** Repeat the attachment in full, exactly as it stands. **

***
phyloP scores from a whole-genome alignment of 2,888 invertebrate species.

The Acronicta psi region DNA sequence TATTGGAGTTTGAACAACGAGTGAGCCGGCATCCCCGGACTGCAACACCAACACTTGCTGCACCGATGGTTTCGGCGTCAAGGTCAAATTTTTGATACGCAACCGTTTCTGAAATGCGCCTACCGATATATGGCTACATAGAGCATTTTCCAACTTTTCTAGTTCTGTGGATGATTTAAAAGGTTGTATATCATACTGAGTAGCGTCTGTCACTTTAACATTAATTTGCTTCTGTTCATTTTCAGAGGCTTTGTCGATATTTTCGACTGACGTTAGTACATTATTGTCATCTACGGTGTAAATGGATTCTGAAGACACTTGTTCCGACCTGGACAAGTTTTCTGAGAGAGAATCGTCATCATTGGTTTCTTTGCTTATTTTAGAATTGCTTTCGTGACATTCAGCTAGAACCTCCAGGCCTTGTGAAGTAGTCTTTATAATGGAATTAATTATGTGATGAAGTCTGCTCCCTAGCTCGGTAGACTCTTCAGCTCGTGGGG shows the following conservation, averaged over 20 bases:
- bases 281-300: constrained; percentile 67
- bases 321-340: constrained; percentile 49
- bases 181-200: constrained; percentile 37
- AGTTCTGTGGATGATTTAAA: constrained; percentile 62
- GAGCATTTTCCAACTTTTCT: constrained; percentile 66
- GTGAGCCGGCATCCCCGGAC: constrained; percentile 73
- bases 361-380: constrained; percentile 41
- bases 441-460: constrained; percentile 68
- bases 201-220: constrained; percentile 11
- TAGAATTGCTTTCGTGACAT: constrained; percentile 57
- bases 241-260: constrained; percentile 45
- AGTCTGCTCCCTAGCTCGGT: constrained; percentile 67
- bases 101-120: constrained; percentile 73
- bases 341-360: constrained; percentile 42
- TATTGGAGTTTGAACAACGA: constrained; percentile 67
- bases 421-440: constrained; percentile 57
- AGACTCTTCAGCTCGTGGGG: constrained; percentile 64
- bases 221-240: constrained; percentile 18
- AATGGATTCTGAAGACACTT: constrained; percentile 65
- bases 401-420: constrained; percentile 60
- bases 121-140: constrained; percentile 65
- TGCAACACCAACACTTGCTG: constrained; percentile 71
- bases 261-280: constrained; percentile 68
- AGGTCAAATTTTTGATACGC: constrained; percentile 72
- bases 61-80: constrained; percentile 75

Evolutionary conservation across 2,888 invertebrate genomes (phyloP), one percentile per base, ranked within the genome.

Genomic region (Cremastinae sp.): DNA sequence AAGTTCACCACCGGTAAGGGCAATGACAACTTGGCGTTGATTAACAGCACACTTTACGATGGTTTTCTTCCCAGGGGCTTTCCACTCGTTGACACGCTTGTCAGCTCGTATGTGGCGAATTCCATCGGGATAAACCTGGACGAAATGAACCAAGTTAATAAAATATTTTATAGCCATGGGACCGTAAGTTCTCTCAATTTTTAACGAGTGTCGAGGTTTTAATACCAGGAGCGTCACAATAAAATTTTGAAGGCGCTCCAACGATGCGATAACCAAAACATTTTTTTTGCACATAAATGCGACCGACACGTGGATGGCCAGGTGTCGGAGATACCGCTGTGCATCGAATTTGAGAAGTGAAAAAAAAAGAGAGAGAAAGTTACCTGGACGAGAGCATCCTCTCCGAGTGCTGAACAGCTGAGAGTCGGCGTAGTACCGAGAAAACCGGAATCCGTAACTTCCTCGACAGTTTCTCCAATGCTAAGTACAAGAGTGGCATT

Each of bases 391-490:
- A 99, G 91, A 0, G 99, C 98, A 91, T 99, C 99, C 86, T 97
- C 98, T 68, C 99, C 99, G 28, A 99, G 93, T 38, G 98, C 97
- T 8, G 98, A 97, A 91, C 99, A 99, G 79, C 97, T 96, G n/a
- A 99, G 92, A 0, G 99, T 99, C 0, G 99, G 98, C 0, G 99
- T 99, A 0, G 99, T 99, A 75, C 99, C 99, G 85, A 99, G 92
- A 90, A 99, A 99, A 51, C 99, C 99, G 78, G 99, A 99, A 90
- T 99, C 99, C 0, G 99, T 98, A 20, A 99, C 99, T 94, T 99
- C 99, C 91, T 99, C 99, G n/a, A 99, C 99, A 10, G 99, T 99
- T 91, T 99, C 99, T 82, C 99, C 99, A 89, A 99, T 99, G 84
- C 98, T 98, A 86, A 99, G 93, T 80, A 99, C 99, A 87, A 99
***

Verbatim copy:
phyloP scores from a whole-genome alignment of 2,888 invertebrate species.

The Acronicta psi region DNA sequence TATTGGAGTTTGAACAACGAGTGAGCCGGCATCCCCGGACTGCAACACCAACACTTGCTGCACCGATGGTTTCGGCGTCAAGGTCAAATTTTTGATACGCAACCGTTTCTGAAATGCGCCTACCGATATATGGCTACATAGAGCATTTTCCAACTTTTCTAGTTCTGTGGATGATTTAAAAGGTTGTATATCATACTGAGTAGCGTCTGTCACTTTAACATTAATTTGCTTCTGTTCATTTTCAGAGGCTTTGTCGATATTTTCGACTGACGTTAGTACATTATTGTCATCTACGGTGTAAATGGATTCTGAAGACACTTGTTCCGACCTGGACAAGTTTTCTGAGAGAGAATCGTCATCATTGGTTTCTTTGCTTATTTTAGAATTGCTTTCGTGACATTCAGCTAGAACCTCCAGGCCTTGTGAAGTAGTCTTTATAATGGAATTAATTATGTGATGAAGTCTGCTCCCTAGCTCGGTAGACTCTTCAGCTCGTGGGG shows the following conservation, averaged over 20 bases:
- bases 281-300: constrained; percentile 67
- bases 321-340: constrained; percentile 49
- bases 181-200: constrained; percentile 37
- AGTTCTGTGGATGATTTAAA: constrained; percentile 62
- GAGCATTTTCCAACTTTTCT: constrained; percentile 66
- GTGAGCCGGCATCCCCGGAC: constrained; percentile 73
- bases 361-380: constrained; percentile 41
- bases 441-460: constrained; percentile 68
- bases 201-220: constrained; percentile 11
- TAGAATTGCTTTCGTGACAT: constrained; percentile 57
- bases 241-260: constrained; percentile 45
- AGTCTGCTCCCTAGCTCGGT: constrained; percentile 67
- bases 101-120: constrained; percentile 73
- bases 341-360: constrained; percentile 42
- TATTGGAGTTTGAACAACGA: constrained; percentile 67
- bases 421-440: constrained; percentile 57
- AGACTCTTCAGCTCGTGGGG: constrained; percentile 64
- bases 221-240: constrained; percentile 18
- AATGGATTCTGAAGACACTT: constrained; percentile 65
- bases 401-420: constrained; percentile 60
- bases 121-140: constrained; percentile 65
- TGCAACACCAACACTTGCTG: constrained; percentile 71
- bases 261-280: constrained; percentile 68
- AGGTCAAATTTTTGATACGC: constrained; percentile 72
- bases 61-80: constrained; percentile 75

Evolutionary conservation across 2,888 invertebrate genomes (phyloP), one percentile per base, ranked within the genome.

Genomic region (Cremastinae sp.): DNA sequence AAGTTCACCACCGGTAAGGGCAATGACAACTTGGCGTTGATTAACAGCACACTTTACGATGGTTTTCTTCCCAGGGGCTTTCCACTCGTTGACACGCTTGTCAGCTCGTATGTGGCGAATTCCATCGGGATAAACCTGGACGAAATGAACCAAGTTAATAAAATATTTTATAGCCATGGGACCGTAAGTTCTCTCAATTTTTAACGAGTGTCGAGGTTTTAATACCAGGAGCGTCACAATAAAATTTTGAAGGCGCTCCAACGATGCGATAACCAAAACATTTTTTTTGCACATAAATGCGACCGACACGTGGATGGCCAGGTGTCGGAGATACCGCTGTGCATCGAATTTGAGAAGTGAAAAAAAAAGAGAGAGAAAGTTACCTGGACGAGAGCATCCTCTCCGAGTGCTGAACAGCTGAGAGTCGGCGTAGTACCGAGAAAACCGGAATCCGTAACTTCCTCGACAGTTTCTCCAATGCTAAGTACAAGAGTGGCATT

Each of bases 391-490:
- A 99, G 91, A 0, G 99, C 98, A 91, T 99, C 99, C 86, T 97
- C 98, T 68, C 99, C 99, G 28, A 99, G 93, T 38, G 98, C 97
- T 8, G 98, A 97, A 91, C 99, A 99, G 79, C 97, T 96, G n/a
- A 99, G 92, A 0, G 99, T 99, C 0, G 99, G 98, C 0, G 99
- T 99, A 0, G 99, T 99, A 75, C 99, C 99, G 85, A 99, G 92
- A 90, A 99, A 99, A 51, C 99, C 99, G 78, G 99, A 99, A 90
- T 99, C 99, C 0, G 99, T 98, A 20, A 99, C 99, T 94, T 99
- C 99, C 91, T 99, C 99, G n/a, A 99, C 99, A 10, G 99, T 99
- T 91, T 99, C 99, T 82, C 99, C 99, A 89, A 99, T 99, G 84
- C 98, T 98, A 86, A 99, G 93, T 80, A 99, C 99, A 87, A 99